Switzerland has set itself new air pollution limits based on the Göteborg Protocol, which came into effect in the country on Tuesday.
The environment ministry says current legislation should allow targets set out in the international accord to be met by 2012.
Switzerland has agreed to cut sulphur emissions by 40 per cent compared with 1990 levels, nitrous oxide (NOx) output by 52 per cent, ammonia emissions by 13 per cent and volatile organic compounds (VOCs) by over half.
The aim is to reduce summer smog and the presence of ozone. The environment ministry hopes that by 2010 air quality will greatly improve in urban areas, especially in the southern canton of Ticino, which is largely affected by cross-border traffic with Italy.
"When the 31 countries that signed the protocol have applied it, sulphur emissions in Europe will fall by 60 per cent, and emissions of ozone precursors – NOx and VOCs – will drop by 40 per cent," said the ministry in a statement.
To enforce the protocol's guidelines, the Swiss will not have to introduce new legislation.
"Based on current figures, we should reach our targets if we continue to apply the law in a consequent fashion, especially air protection measures and pollution limits for motor vehicles," added the ministry.
This was not the case for the Kyoto Protocol on greenhouse gas emissions.
To have a chance of reaching the aims set out in the accord – to cut carbon dioxide emissions to ten per cent below 1990 levels by 2010 - the Swiss introduced a climate levy of 1.5 centimes per litre of petrol or diesel in October.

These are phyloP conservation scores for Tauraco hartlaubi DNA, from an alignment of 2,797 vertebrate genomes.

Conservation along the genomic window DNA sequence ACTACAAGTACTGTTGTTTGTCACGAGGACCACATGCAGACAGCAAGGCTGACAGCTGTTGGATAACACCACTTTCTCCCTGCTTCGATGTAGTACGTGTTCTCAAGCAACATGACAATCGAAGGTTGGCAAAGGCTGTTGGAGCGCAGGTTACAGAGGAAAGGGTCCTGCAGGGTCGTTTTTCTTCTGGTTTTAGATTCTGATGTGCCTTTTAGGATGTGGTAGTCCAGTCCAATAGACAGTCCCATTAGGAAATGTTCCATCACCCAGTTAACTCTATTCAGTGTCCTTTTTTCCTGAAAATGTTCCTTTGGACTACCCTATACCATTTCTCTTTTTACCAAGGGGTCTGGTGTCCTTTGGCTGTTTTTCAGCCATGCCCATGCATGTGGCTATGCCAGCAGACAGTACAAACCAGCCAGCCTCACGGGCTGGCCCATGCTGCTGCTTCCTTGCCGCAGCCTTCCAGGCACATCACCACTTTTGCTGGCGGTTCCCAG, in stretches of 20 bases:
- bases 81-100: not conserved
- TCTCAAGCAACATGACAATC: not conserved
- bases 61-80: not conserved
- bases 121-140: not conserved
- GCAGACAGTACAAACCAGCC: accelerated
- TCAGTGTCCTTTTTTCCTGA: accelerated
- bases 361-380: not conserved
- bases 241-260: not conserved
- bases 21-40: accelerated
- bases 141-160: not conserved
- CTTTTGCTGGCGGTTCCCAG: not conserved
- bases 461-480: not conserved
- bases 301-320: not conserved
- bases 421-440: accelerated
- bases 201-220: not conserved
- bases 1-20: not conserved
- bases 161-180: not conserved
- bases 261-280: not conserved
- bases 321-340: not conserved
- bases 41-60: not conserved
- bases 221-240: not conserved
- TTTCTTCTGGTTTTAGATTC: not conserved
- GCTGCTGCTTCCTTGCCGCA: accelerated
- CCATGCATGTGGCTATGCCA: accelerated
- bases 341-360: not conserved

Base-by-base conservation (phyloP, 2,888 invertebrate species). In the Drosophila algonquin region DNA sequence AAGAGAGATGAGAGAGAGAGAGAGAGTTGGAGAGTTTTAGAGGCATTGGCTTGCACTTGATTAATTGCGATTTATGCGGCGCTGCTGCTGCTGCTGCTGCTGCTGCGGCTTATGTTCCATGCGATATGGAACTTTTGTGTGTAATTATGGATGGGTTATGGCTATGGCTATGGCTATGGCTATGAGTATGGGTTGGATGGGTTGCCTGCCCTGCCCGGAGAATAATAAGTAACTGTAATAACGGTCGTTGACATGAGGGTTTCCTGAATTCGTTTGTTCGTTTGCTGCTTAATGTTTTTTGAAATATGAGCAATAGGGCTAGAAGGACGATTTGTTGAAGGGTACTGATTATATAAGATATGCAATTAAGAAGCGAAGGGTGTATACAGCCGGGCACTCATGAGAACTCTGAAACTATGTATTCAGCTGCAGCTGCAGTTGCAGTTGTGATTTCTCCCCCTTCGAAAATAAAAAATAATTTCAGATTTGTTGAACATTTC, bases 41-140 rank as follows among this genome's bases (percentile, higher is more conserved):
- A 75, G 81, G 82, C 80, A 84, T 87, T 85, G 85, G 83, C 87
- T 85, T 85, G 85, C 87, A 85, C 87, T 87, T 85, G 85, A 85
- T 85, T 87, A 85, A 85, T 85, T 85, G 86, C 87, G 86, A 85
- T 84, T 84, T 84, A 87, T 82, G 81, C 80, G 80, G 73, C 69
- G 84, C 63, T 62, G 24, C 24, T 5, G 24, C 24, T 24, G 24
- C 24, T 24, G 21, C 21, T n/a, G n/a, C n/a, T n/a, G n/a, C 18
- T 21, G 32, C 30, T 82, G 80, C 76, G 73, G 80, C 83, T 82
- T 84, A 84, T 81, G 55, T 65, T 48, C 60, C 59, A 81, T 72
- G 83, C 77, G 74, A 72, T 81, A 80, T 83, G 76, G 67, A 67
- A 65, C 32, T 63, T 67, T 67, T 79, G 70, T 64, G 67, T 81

If these measures prove inadequate a further tax could be levied on fuel for transport.
The environment ministry, confident it can reach the targets set out in the Göteborg agreement, is looking beyond 2010. The Swiss want to cut down fine particle pollution produced by motors, braking and heating systems.
Research has suggested that the presence of some particles may be enough to cause respiratory disease, some types of cancer, heart conditions and even affect the central nervous system.
The application of the Göteborg protocol should have another welcome effect. Surfaces suffering from acidification – caused by sulphur, nitrogen and ammonia emissions - should be reduced by ten to 15 per cent, to a level one quarter that of the 1990s.
But the environment ministry warns that 60 to 70 per cent of most ecosystems will still accumulate too much nitrogen.
swissinfo with agencies
By ratifying the Göteborg Protocol, Switzerland has committed to cutting some types of atmospheric pollution below 1990 levels.
The following pollutants will see their levels slashed:
Sulphur dioxide by 40%
Nitrous oxides by 52%
Volatile organic compounds by 51%
Ammonia by 13%.
The 1979 Geneva Convention on Long-range Transboundary Air Pollution has been ratified by 49 countries, including Switzerland (1983).
It the oldest international environmental convention.
It has eight additional protocols, including the Göteborg accord.